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The Main Facts About Postpartum Depression

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What is Postpartum Depression?

This is a complicated mixture of things that occur in a woman body which are physical, emotion and behavioral, and usually takes place between four to six weeks after giving birth. The encouraging news is that it is treatable.

Risks

Before delivery it may be very possible to identify the women at high risk of getting postpartum depression. This group will be given more concentration by a health professional during the period when they are almost giving birth. One of the long term risk of this illness is that some of children who are born by mothers affected by it are going to have problems especially in their teen age (O’hara & Swain,1996). This may include inefficient or insecure attachment, higher rates of behavioral problems, and poor performance in school.

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Treatment

Postpartum Depression is treatable in several ways. Do a depression screening that may include having you fill out a questionnaire about how your body feels. Order blood tests to determine whether the symptoms are correct and that’s why its contributing to your illness. Order other tests, if warranted, to rule out other causes for your symptoms. After treatment from your doctor you need a lot of rest, accept help from family and also friends and importantly connect with other moms among many others (Hannus, 2017)

This illness affects about 15-20 percent of women worldwide after giving birth. Doctors came up with effective methods that would help one to prevent this illness from affecting them. Sleeping and crying of the new born baby helps a lot mother and they learn about how to facilitate positive interaction with their children. A mother should recognize the signs and speak up whenever she feels off. Getting more sleep will help a lot. Getting help from friends and family if one is struggling with breastfeeding (Dennis & Dowswell, 2013).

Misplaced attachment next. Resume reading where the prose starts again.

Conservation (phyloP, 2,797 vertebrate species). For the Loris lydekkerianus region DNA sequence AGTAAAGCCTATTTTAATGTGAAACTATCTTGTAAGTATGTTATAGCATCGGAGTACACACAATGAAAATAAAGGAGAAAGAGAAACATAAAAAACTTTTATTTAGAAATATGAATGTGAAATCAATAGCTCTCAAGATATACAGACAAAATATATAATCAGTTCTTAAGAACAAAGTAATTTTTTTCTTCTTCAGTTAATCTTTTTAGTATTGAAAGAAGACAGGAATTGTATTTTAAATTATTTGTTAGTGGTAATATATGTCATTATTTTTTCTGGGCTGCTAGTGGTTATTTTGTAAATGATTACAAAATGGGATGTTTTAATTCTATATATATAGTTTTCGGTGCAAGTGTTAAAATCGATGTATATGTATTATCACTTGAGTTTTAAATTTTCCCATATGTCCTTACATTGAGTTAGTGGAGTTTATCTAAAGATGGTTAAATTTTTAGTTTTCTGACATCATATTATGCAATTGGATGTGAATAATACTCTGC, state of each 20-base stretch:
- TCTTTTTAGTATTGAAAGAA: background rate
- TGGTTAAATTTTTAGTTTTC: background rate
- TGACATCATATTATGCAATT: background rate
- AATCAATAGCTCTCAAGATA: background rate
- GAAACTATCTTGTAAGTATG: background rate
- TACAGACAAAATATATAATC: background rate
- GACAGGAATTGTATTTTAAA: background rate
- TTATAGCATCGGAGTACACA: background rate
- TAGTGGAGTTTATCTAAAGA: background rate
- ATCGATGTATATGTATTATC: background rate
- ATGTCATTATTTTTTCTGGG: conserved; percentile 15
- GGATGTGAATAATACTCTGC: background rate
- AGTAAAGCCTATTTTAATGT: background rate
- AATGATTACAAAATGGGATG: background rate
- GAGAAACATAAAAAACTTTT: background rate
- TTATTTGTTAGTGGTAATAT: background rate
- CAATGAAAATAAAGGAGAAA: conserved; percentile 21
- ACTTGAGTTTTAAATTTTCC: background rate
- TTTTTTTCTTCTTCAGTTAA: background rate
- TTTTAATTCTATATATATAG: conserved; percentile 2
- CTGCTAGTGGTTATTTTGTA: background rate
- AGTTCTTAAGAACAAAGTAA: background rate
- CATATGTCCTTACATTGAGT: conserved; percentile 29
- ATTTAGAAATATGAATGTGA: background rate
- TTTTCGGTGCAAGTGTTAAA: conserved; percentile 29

Summary

In conclusion, it is evident that Postpartum Depression is very risk and doctors should raise this awareness upon women, especially the once that are expectant. If they give birth and get this illness, this is where the families and friends come in hand with allot of support after a visit to the doctor.

References

  1. Dennis, C. L., & Dowswell, T. (2013). Psychosocial and psychological interventions for preventing postpartum depression. Cochrane database of systematic reviews, (2).
  2. Hannus, P. (2017). How can life go on after trauma resulting in infertility?:-a qualitative literature review on women’s experience of emergency hysterectomy and the return back to everyday life.
  3. O’hara, M. W., & Swain, A. M. (1996). Rates and risk of postpartum depression—a meta-analysis. International review of psychiatry, 8(1), 37-54.

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